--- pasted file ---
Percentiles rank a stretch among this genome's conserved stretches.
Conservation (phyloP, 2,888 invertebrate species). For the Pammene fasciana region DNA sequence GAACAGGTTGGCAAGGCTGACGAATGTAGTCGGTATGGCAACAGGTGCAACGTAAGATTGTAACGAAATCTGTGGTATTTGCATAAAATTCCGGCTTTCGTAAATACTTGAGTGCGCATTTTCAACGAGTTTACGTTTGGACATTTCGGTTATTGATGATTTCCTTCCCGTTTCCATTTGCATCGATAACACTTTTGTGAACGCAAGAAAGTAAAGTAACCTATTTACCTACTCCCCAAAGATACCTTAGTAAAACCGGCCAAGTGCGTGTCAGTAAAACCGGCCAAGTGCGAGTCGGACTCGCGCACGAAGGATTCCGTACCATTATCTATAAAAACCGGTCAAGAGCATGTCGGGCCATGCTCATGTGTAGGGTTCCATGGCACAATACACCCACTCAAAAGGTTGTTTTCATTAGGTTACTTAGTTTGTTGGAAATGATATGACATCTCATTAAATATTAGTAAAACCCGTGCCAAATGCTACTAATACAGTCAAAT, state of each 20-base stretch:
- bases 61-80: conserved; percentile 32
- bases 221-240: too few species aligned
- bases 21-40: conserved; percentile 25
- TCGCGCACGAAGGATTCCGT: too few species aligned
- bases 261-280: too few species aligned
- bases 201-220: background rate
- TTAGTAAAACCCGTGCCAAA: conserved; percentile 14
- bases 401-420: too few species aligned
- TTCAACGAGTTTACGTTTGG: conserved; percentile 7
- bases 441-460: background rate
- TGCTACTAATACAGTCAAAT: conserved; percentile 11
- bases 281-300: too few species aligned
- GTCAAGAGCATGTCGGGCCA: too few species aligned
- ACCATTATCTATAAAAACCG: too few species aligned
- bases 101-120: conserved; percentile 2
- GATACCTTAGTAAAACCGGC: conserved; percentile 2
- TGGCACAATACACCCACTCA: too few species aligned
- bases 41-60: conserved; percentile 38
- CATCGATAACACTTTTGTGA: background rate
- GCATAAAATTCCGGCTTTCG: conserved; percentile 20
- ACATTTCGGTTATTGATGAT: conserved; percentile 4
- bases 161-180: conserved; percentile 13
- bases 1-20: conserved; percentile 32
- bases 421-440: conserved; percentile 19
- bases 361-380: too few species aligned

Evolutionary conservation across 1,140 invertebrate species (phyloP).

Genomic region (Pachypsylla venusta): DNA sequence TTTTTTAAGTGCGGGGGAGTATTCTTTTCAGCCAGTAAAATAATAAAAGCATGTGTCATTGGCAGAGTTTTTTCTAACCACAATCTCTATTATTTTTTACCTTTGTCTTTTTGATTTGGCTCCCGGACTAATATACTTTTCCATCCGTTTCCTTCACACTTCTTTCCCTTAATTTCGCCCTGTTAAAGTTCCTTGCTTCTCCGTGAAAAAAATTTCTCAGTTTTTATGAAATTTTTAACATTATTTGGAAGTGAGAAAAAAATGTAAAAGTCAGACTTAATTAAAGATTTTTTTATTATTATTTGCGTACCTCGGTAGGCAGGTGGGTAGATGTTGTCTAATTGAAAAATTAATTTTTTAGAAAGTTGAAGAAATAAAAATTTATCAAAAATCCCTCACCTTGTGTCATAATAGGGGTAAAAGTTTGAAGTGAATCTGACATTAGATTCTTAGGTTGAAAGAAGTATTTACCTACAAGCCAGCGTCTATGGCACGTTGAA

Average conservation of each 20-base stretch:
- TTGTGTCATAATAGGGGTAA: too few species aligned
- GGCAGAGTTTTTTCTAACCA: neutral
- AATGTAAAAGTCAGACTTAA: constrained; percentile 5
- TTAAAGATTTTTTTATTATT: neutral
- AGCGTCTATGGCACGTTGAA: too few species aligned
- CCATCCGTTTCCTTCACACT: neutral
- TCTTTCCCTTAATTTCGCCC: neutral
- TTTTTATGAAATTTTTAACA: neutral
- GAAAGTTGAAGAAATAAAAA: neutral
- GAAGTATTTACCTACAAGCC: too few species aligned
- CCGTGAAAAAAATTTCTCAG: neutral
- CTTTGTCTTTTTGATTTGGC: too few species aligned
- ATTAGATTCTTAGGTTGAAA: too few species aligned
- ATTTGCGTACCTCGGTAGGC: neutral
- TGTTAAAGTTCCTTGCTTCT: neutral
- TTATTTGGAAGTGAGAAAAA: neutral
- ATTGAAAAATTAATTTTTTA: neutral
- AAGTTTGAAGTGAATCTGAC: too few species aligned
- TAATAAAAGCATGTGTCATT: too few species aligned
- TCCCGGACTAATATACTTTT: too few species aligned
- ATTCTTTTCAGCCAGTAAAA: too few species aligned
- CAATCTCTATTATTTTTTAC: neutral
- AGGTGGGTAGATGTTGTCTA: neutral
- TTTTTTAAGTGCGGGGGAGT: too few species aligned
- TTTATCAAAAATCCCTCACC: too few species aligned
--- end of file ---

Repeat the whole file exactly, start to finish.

Percentiles rank a stretch among this genome's conserved stretches.
Conservation (phyloP, 2,888 invertebrate species). For the Pammene fasciana region DNA sequence GAACAGGTTGGCAAGGCTGACGAATGTAGTCGGTATGGCAACAGGTGCAACGTAAGATTGTAACGAAATCTGTGGTATTTGCATAAAATTCCGGCTTTCGTAAATACTTGAGTGCGCATTTTCAACGAGTTTACGTTTGGACATTTCGGTTATTGATGATTTCCTTCCCGTTTCCATTTGCATCGATAACACTTTTGTGAACGCAAGAAAGTAAAGTAACCTATTTACCTACTCCCCAAAGATACCTTAGTAAAACCGGCCAAGTGCGTGTCAGTAAAACCGGCCAAGTGCGAGTCGGACTCGCGCACGAAGGATTCCGTACCATTATCTATAAAAACCGGTCAAGAGCATGTCGGGCCATGCTCATGTGTAGGGTTCCATGGCACAATACACCCACTCAAAAGGTTGTTTTCATTAGGTTACTTAGTTTGTTGGAAATGATATGACATCTCATTAAATATTAGTAAAACCCGTGCCAAATGCTACTAATACAGTCAAAT, state of each 20-base stretch:
- bases 61-80: conserved; percentile 32
- bases 221-240: too few species aligned
- bases 21-40: conserved; percentile 25
- TCGCGCACGAAGGATTCCGT: too few species aligned
- bases 261-280: too few species aligned
- bases 201-220: background rate
- TTAGTAAAACCCGTGCCAAA: conserved; percentile 14
- bases 401-420: too few species aligned
- TTCAACGAGTTTACGTTTGG: conserved; percentile 7
- bases 441-460: background rate
- TGCTACTAATACAGTCAAAT: conserved; percentile 11
- bases 281-300: too few species aligned
- GTCAAGAGCATGTCGGGCCA: too few species aligned
- ACCATTATCTATAAAAACCG: too few species aligned
- bases 101-120: conserved; percentile 2
- GATACCTTAGTAAAACCGGC: conserved; percentile 2
- TGGCACAATACACCCACTCA: too few species aligned
- bases 41-60: conserved; percentile 38
- CATCGATAACACTTTTGTGA: background rate
- GCATAAAATTCCGGCTTTCG: conserved; percentile 20
- ACATTTCGGTTATTGATGAT: conserved; percentile 4
- bases 161-180: conserved; percentile 13
- bases 1-20: conserved; percentile 32
- bases 421-440: conserved; percentile 19
- bases 361-380: too few species aligned

Evolutionary conservation across 1,140 invertebrate species (phyloP).

Genomic region (Pachypsylla venusta): DNA sequence TTTTTTAAGTGCGGGGGAGTATTCTTTTCAGCCAGTAAAATAATAAAAGCATGTGTCATTGGCAGAGTTTTTTCTAACCACAATCTCTATTATTTTTTACCTTTGTCTTTTTGATTTGGCTCCCGGACTAATATACTTTTCCATCCGTTTCCTTCACACTTCTTTCCCTTAATTTCGCCCTGTTAAAGTTCCTTGCTTCTCCGTGAAAAAAATTTCTCAGTTTTTATGAAATTTTTAACATTATTTGGAAGTGAGAAAAAAATGTAAAAGTCAGACTTAATTAAAGATTTTTTTATTATTATTTGCGTACCTCGGTAGGCAGGTGGGTAGATGTTGTCTAATTGAAAAATTAATTTTTTAGAAAGTTGAAGAAATAAAAATTTATCAAAAATCCCTCACCTTGTGTCATAATAGGGGTAAAAGTTTGAAGTGAATCTGACATTAGATTCTTAGGTTGAAAGAAGTATTTACCTACAAGCCAGCGTCTATGGCACGTTGAA

Average conservation of each 20-base stretch:
- TTGTGTCATAATAGGGGTAA: too few species aligned
- GGCAGAGTTTTTTCTAACCA: neutral
- AATGTAAAAGTCAGACTTAA: constrained; percentile 5
- TTAAAGATTTTTTTATTATT: neutral
- AGCGTCTATGGCACGTTGAA: too few species aligned
- CCATCCGTTTCCTTCACACT: neutral
- TCTTTCCCTTAATTTCGCCC: neutral
- TTTTTATGAAATTTTTAACA: neutral
- GAAAGTTGAAGAAATAAAAA: neutral
- GAAGTATTTACCTACAAGCC: too few species aligned
- CCGTGAAAAAAATTTCTCAG: neutral
- CTTTGTCTTTTTGATTTGGC: too few species aligned
- ATTAGATTCTTAGGTTGAAA: too few species aligned
- ATTTGCGTACCTCGGTAGGC: neutral
- TGTTAAAGTTCCTTGCTTCT: neutral
- TTATTTGGAAGTGAGAAAAA: neutral
- ATTGAAAAATTAATTTTTTA: neutral
- AAGTTTGAAGTGAATCTGAC: too few species aligned
- TAATAAAAGCATGTGTCATT: too few species aligned
- TCCCGGACTAATATACTTTT: too few species aligned
- ATTCTTTTCAGCCAGTAAAA: too few species aligned
- CAATCTCTATTATTTTTTAC: neutral
- AGGTGGGTAGATGTTGTCTA: neutral
- TTTTTTAAGTGCGGGGGAGT: too few species aligned
- TTTATCAAAAATCCCTCACC: too few species aligned